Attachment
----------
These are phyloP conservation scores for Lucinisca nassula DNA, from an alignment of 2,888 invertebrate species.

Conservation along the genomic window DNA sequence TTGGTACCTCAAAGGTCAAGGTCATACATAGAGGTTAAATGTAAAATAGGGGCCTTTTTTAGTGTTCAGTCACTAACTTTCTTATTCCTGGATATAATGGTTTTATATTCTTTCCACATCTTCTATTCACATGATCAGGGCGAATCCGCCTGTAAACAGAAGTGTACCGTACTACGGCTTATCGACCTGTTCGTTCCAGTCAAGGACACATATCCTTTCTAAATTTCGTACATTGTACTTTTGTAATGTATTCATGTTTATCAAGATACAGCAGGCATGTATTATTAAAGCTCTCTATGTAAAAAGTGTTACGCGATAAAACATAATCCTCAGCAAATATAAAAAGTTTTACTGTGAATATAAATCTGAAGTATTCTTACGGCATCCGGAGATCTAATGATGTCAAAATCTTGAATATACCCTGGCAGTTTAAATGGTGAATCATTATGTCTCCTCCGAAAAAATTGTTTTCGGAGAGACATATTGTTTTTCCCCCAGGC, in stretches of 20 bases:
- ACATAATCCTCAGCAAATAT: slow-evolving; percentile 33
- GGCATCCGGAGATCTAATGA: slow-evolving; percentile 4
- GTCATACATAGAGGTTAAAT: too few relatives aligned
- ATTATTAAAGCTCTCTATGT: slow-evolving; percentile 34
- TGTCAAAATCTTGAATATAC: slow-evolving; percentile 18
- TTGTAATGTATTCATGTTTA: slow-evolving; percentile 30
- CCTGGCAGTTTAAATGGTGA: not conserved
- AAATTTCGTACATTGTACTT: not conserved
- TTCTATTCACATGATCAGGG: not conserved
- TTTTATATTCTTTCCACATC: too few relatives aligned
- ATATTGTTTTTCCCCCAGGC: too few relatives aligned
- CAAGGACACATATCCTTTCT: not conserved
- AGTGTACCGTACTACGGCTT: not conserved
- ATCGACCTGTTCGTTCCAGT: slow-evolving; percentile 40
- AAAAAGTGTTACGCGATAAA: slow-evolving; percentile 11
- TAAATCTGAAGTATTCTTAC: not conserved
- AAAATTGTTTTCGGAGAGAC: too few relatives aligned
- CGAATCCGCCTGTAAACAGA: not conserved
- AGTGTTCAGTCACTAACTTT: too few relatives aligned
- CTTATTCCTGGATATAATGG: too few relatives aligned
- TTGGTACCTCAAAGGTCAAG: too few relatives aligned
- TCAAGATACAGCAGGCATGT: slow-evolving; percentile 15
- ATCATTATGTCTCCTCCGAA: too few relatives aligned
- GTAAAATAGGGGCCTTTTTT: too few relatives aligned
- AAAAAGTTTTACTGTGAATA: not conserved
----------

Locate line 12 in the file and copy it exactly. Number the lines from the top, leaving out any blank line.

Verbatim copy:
- TTTTATATTCTTTCCACATC: too few relatives aligned